This report presents an analysis of the mission statement of General Motors as well as its key business processes. It also illustrates how the key business processes integrate with the information systems and our suggestions and recommendations to those processes that would better suit General Motors.
The report also identifies the environmental factors which affect the company in terms of political, economic, social, ecological and technological factors and the impact that these factors have had on General Motors and the strategic diversity the company has had to adopt to accommodate these changes.
For any business to sustain its survival and maintain a market edge over its competitors it must maximise on its strength and available opportunities, re-evaluate its weaknesses and determine was on how to aptly handle its threats. This report outlines our S.W.O. T. (Strengths, Weaknesses, Opportunities and Threats) analysis of General Motors briefly indicating how each element plays an integral part in the day to day operations of the company.
Finally the report explores ways on how new information systems can help General Motors create great efficiency by automating and streamlining parts of its business processes. The report concludes by incorporating our recommendations of appropriate information systems for each department within the company.
General Motors is the world\u2019s largest automaker with 386,000 employees in over 50 years. Despite this sheer size, its auto sales have declined from about 60 percent of the U.S. vehicle market in the 1970\u2019s to only 28.3 percent today. This decline is attributed to stiff competition from Ford, DaimlerChrysler and the Japanese all of whom enjoy lower production costs, have a reputation for cars with better styling and quality than General Motors.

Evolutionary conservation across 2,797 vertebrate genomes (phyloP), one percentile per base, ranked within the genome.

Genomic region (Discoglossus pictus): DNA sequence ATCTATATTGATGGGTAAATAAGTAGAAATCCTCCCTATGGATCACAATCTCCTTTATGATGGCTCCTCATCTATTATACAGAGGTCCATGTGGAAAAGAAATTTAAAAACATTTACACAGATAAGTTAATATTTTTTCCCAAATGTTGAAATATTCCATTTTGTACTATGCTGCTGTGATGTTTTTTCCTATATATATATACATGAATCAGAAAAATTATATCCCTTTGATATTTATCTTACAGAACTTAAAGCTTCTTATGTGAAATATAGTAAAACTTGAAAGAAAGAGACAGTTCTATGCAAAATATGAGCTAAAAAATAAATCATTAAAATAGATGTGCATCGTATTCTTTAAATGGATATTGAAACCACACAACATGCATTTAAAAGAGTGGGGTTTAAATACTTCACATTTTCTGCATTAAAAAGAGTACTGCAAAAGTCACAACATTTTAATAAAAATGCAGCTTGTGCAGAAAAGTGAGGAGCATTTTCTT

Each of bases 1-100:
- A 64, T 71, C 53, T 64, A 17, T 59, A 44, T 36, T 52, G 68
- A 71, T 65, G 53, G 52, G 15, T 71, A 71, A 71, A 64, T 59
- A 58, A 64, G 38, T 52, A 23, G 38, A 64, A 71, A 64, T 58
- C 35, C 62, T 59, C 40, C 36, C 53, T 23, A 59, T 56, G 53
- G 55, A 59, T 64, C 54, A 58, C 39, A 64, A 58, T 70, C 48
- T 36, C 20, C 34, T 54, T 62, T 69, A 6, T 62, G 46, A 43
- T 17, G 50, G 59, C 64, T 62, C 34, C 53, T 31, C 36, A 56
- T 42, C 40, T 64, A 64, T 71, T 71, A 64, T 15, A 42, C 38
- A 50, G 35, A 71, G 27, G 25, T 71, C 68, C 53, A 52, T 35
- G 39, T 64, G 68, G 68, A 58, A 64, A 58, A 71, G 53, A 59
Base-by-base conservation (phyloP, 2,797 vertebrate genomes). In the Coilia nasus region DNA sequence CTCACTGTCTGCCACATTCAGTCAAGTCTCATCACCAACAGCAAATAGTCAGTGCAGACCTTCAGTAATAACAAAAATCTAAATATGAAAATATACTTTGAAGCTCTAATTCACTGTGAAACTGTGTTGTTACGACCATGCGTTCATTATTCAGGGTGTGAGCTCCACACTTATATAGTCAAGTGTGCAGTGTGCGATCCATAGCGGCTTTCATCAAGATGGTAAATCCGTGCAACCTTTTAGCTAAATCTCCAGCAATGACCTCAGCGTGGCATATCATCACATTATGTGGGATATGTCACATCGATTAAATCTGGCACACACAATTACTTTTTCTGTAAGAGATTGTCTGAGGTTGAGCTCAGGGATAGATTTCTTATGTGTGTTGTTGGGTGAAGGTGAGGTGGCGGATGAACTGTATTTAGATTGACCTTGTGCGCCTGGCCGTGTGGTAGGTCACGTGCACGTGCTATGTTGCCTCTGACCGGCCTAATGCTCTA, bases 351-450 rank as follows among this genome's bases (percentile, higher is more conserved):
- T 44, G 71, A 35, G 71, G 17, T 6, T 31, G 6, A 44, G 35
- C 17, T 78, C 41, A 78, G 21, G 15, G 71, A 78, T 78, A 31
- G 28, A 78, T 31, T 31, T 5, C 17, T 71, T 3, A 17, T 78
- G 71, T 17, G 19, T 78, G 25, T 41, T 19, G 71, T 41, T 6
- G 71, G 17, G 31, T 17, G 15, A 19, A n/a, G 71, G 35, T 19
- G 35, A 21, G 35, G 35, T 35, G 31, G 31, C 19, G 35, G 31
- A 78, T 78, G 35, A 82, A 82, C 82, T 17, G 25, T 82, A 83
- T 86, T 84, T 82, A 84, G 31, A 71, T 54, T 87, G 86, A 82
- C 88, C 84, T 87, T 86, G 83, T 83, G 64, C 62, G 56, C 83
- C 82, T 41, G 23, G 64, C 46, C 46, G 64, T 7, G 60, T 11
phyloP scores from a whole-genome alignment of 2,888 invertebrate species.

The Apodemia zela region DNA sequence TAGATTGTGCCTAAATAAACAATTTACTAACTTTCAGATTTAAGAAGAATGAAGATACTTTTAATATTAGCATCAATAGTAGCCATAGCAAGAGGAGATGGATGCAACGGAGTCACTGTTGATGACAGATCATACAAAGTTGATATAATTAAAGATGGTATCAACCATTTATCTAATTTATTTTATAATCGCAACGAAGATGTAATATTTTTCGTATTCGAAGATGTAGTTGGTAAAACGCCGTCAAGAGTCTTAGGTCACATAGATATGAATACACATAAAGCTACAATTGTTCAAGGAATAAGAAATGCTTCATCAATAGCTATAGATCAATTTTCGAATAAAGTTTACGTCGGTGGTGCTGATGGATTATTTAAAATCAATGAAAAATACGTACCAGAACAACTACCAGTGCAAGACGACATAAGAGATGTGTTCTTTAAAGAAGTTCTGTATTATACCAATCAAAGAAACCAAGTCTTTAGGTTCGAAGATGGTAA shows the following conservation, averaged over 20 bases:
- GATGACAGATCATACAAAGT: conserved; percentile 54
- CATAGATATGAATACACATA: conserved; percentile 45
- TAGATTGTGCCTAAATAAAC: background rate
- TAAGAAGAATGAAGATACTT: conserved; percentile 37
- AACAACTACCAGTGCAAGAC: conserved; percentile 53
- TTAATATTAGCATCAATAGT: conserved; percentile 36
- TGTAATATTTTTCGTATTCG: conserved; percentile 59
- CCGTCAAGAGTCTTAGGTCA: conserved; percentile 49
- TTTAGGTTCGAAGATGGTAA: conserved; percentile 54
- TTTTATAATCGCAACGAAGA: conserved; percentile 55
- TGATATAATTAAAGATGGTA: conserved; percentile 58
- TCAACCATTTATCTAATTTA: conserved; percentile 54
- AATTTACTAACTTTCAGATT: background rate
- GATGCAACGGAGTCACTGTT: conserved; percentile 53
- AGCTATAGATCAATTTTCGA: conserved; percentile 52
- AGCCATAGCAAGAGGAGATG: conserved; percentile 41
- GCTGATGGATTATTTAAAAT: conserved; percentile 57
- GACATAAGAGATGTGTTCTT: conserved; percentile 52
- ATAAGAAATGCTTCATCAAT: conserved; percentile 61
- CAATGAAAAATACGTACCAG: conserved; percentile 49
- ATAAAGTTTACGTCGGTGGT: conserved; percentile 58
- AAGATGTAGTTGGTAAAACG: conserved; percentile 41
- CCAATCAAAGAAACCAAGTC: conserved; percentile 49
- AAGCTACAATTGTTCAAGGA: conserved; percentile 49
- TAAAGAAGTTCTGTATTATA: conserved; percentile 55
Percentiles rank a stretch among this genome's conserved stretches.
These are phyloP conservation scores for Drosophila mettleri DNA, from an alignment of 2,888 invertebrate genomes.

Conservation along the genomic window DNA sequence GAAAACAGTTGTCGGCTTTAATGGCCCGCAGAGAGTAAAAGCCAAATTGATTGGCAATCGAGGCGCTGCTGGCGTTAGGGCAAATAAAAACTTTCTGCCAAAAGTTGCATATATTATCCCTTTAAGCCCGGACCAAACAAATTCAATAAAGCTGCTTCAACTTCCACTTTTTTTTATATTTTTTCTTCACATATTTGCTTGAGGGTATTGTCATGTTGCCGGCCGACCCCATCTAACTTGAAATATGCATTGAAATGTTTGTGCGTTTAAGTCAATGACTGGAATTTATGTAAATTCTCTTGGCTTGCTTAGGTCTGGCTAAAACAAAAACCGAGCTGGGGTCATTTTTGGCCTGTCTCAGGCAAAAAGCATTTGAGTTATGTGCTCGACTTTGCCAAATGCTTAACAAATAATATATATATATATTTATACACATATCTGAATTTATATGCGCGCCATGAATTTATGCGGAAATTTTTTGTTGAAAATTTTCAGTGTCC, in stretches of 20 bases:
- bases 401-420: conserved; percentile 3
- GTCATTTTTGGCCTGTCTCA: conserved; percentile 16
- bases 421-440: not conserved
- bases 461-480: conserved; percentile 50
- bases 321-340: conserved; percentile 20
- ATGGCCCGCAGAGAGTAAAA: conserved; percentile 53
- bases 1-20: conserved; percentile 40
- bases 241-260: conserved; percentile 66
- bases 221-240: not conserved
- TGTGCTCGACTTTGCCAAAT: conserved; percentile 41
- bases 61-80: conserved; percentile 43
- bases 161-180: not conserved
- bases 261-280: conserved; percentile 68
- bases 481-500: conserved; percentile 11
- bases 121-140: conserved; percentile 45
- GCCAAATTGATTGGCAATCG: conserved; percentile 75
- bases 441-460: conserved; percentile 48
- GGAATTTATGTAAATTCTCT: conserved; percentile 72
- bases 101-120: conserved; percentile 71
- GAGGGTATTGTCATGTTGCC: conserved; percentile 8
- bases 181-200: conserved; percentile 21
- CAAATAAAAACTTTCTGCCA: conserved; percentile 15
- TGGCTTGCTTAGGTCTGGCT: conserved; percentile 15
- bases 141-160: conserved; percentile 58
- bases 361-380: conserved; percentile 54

General Motors adoption of a vertically integrated corporation which at one time manufactured up to 70 percent of its parts, as a power source of competitive advantage, enabled the company to build cars at lower costs than its rivals. However, over time, these policies worked in favour of General Motors competitors who were then able to make motor vehicles at much lower costs because they could purchase their vehicle parts from outside vendors and also bargain on pricing.
For the past 15 years, General Motors has struggled to overcome the above legacy, inefficient product processes and thousands of outdated information systems that could not communicate with each other. Although the company has now become much leaner and more efficient by shedding off tens of thousands of workers, closing dozens of plants and squeezing costs of motor vehicle parts by scouring the globe for the lowest prices much still needs to be done.
It is our recommendation that General Motors use Internet and other leading-edge information systems technology to reconstruct its entire value chain, transforming itself into a customer-focused business that provides many different electronic services to consumers as well as motor vehicles.
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